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May 31, 2010 12:31 PM

Dining in the Pyrenees, please?

Hello, in the early fall we will drive through the Pyrenees, starting near (tentatively) Collioure, and ending about two weeks later near Biarritz. We'll pass through lots of valleys in between, staying mostly in France. Our itinerary is quite open -- I'd like to plan our route around good hiking areas and good restaurants, mostly of the Bib Gourmand-type category (preferably attached to small hotels, but that's not necessary). We'll include a couple special dining places as well (Souphie has already suggested to us Hegia, -- out near the western coast -- it looks quite great, but at Euros 650 per night it's beyond our range). Suggestions will be appreciated. Jake

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  1. Our several nights at Hotel Arce in Saint-Etienne-de-Baigorry are among our favorite memories. Locally sourced produce lovingly prepared and served, very simple but comfortable rooms. Lovely people. A family run place for generations, friends of local (SF) chef Gerald Hirigoyen.

    Do you know about the border trading post village Dantxarinea (Dancharia) due south of Aihnoa? Kind of a self-styled duty free zone where local French go for all Spanish products; several enormous and amazing "supermarkets".

    I hope you will have time, one day, to dip over the border for lunch at Etchebari in Axpe, so very worth the time. And better yet, if you can stretch your time to spend the night, some 200 yards up the hill is Mendi Goikoa, a hotel made of two 19th Century farms.

    1. Try the enchanting Olhabidea outside the village of Sare. It is run by chef Fagoaga. The food is great and not expensive (menu 35 euro, outrageously good value). The lovely farm house has about 3 chambres d'hôte. It is one of 2 most romantic b&b's I know.

      St Jean Pied de Port, St Etienne de Baigorry (Mangeur, only you and I go to these land's end places), Espelette and the whole Irouleguy wine region have good charcuterie.
      St Jean de Luz has one of my fave restos: Kaiku.

      Those border villages south of Ainhoa are très funky. My fave is Zugarramurdi.

      The region is one of my faves. You'll have a great time.

      1. Also in Pay Basque, we very much enjoyed Hotel Ithurria in Ainhoa, again well prepared food, simple rooms.

        2 Replies
        1. re: mangeur

          Hello mangeur and Parigi, these are all excellent suggestions -- exactly what we have in mind, thanks very much. (And yes, we know of Gerald Hirigoyen -- we have his 1999 "Basque Kitchen" cookbook -- signed, at that; we'll have to crack it open it to get ourselves ready for this trip.)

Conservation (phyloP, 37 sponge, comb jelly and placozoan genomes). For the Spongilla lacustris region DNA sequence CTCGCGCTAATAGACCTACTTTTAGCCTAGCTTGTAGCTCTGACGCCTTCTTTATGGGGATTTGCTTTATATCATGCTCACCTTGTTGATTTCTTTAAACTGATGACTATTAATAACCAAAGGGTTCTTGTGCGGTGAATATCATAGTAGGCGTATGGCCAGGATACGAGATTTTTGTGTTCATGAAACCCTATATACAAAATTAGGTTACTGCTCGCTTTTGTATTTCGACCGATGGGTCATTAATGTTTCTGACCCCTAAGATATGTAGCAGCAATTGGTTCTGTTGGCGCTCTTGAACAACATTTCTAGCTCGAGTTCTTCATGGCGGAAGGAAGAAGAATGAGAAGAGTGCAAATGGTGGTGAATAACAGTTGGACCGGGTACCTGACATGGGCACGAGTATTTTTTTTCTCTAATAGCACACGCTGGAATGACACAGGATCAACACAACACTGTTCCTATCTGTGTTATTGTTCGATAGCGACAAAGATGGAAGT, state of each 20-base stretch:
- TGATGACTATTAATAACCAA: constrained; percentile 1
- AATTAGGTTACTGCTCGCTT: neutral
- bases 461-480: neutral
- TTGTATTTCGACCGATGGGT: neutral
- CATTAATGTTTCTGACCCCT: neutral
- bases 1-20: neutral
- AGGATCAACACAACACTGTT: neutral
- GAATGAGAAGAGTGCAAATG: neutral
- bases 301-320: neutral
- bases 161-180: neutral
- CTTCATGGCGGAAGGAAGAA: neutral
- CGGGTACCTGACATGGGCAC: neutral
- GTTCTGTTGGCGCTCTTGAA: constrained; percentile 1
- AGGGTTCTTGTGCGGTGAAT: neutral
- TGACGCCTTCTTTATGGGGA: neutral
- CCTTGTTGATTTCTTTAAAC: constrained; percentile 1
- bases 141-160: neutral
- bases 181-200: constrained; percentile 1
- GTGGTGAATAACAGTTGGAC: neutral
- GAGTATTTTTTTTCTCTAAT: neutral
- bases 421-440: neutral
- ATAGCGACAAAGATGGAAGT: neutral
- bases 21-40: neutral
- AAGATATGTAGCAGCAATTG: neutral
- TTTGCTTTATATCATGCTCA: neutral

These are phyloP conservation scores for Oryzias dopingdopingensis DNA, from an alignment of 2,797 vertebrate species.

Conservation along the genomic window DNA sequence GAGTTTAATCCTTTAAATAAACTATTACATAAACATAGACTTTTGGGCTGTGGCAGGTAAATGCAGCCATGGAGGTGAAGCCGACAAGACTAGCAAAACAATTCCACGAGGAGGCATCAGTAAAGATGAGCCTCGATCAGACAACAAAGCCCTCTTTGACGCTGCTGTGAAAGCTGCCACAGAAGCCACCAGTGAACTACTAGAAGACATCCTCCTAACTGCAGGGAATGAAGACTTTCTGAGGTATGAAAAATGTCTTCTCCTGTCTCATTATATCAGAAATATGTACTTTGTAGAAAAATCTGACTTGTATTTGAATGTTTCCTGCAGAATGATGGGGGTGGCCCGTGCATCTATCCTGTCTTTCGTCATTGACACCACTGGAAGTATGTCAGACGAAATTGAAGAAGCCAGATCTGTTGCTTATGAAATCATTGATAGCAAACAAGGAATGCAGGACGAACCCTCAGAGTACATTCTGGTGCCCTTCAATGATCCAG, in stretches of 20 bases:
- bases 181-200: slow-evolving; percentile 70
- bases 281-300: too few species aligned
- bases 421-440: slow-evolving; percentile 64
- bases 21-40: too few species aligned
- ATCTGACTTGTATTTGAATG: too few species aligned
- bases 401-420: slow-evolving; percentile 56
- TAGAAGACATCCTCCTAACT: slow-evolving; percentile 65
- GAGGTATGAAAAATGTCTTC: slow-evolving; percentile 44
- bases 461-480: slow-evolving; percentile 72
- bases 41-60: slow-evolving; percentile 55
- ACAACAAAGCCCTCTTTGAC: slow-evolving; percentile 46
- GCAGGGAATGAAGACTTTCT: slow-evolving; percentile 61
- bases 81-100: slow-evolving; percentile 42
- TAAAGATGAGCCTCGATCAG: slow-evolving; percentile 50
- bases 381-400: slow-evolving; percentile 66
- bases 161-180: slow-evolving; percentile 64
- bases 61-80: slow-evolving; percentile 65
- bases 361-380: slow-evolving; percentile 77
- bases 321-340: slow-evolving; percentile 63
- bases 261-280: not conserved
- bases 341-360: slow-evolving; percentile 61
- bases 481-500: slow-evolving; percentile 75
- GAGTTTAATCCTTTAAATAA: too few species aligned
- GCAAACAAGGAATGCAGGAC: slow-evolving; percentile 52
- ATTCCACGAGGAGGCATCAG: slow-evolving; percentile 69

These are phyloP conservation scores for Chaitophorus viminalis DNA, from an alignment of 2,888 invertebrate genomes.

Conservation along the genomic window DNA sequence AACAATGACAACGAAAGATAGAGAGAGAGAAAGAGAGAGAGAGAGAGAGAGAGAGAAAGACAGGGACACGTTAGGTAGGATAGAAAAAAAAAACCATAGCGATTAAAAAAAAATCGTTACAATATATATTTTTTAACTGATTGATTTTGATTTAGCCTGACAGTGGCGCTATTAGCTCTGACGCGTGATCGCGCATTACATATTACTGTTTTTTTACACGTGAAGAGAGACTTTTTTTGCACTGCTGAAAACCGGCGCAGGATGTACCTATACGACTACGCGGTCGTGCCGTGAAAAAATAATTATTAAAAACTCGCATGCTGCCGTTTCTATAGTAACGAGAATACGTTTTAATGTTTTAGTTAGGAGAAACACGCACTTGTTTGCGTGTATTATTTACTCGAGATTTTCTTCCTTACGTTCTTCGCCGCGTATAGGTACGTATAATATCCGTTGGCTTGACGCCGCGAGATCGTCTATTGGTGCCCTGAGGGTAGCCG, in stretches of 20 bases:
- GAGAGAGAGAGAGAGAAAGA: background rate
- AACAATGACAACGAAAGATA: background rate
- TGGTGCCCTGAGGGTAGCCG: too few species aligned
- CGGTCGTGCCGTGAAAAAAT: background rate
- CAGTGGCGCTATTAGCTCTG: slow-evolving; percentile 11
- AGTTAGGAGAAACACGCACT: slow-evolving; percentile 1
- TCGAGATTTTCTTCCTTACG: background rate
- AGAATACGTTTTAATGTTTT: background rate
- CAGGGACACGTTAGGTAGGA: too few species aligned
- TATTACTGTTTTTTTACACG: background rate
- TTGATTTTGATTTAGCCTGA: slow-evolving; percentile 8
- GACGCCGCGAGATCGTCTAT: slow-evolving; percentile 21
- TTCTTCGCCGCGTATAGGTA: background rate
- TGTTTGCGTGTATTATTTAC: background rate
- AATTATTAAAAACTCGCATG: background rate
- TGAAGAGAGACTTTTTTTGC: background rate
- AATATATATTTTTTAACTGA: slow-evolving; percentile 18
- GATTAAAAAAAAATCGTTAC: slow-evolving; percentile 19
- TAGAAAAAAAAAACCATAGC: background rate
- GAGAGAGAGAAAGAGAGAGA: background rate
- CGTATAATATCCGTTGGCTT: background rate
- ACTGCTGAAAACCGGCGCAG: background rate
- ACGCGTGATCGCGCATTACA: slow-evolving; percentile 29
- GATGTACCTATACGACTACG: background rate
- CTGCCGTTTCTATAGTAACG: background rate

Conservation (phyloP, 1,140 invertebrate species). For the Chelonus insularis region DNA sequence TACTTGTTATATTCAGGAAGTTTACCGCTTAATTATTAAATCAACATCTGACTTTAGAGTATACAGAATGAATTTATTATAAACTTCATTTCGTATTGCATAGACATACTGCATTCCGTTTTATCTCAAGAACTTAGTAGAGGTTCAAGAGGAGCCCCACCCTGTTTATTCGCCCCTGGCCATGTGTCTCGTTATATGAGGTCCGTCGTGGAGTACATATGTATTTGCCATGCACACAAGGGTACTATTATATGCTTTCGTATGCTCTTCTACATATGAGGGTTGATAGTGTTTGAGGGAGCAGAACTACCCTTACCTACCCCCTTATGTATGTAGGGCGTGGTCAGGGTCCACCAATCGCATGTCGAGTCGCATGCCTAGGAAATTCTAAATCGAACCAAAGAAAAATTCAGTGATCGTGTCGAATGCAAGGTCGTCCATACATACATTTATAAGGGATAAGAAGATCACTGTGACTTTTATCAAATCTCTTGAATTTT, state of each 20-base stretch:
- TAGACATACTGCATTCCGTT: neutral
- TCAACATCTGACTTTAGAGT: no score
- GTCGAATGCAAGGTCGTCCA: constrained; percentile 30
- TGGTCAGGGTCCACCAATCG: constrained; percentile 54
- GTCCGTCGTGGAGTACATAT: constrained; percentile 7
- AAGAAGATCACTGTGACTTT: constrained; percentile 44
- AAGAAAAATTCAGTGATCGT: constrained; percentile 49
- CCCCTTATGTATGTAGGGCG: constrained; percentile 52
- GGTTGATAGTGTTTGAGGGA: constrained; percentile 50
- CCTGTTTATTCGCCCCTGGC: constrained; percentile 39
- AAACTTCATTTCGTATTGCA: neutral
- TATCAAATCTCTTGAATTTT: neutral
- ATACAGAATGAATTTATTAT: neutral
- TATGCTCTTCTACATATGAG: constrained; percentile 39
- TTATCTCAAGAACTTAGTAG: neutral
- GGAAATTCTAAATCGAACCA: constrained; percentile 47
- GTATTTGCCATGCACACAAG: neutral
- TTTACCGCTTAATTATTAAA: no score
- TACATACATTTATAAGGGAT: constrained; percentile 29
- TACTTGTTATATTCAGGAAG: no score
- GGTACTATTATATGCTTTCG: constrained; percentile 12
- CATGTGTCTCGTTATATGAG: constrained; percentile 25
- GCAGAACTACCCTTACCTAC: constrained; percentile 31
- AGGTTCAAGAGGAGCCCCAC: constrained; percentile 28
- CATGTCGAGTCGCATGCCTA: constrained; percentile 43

Now we need to find a similar stopping point between the med coast and the Basque region. (We've been planning to visit the Basque country for the past five years, but it's always been knocked off our list for another -- no more! I've been very confident that we will enjoy it, and your enthusiasm reinforces that.) -- Jake

          1. re: Jake Dear

            Jake, do get out Hirigoyen's book soon. It is, in fact, a travelogue of the area.
            As Parigi says, this is very endearing country. You will love it.

            Here are a couple of chambre d'hotes from "Maisons d'Hotes de Charme France 2009" that offer evening meals:
            This one does not:

        2. I have very fond memories of "Pain, Adour et Fantaisie" in Grenade sur l' Adour. The best cheese trolley I have ever seen!
          And in Jurançon (next to Pau) "Chez Ruffet" an amazing selection of local wines.

          3 Replies
          1. re: monchique

            I remember reading good things about Pain, Adour et Fantaisie but I can't recall my source. Would you tell us more about it and your experience there? Thanks.

            1. re: mangeur

              Stayed for a night 3 or 4 years ago on our way between the Algarve and Austria, having overindulged in Michelin starred restaurants all across Spain. Lunch that day we ended at the restaurant of "Les freres Ibarbouret" near Biarritz and had to ask for a simple consommé as we felt slightly liverish... However, arrived at PA & F early afternoon. The hotel is on the town's main square, and our room was facing that way, but very quiet. The reception of the hotel was charming, although the hotel was packed with a Xmas function, and all the rooms on teh river had been booked long ahead of us.
              Dinner, we were sat in a separate room from the ongoing Xmas party, and enjoyed perfect service, and a very good meal (in spite of it!). I regret I don't really recall what we ate and drunk, but the quality was there (but I remember the Bas Armagnac to finish the evening). The cheese trolley sticks out as a girl in her late teens appeared, looking like an unmade bed, pushing this trolley with at least 30 different cheeses on it, and suddenly woke up to describe every one of these cheeses by name, region, name of the producer (!), only missing the name of the cow or sheep the milk came from... May be she knew it too, but this was quite an experience, even for a blasé French man like me! Overall a fantastic experience, comfortable stay and a great dinner.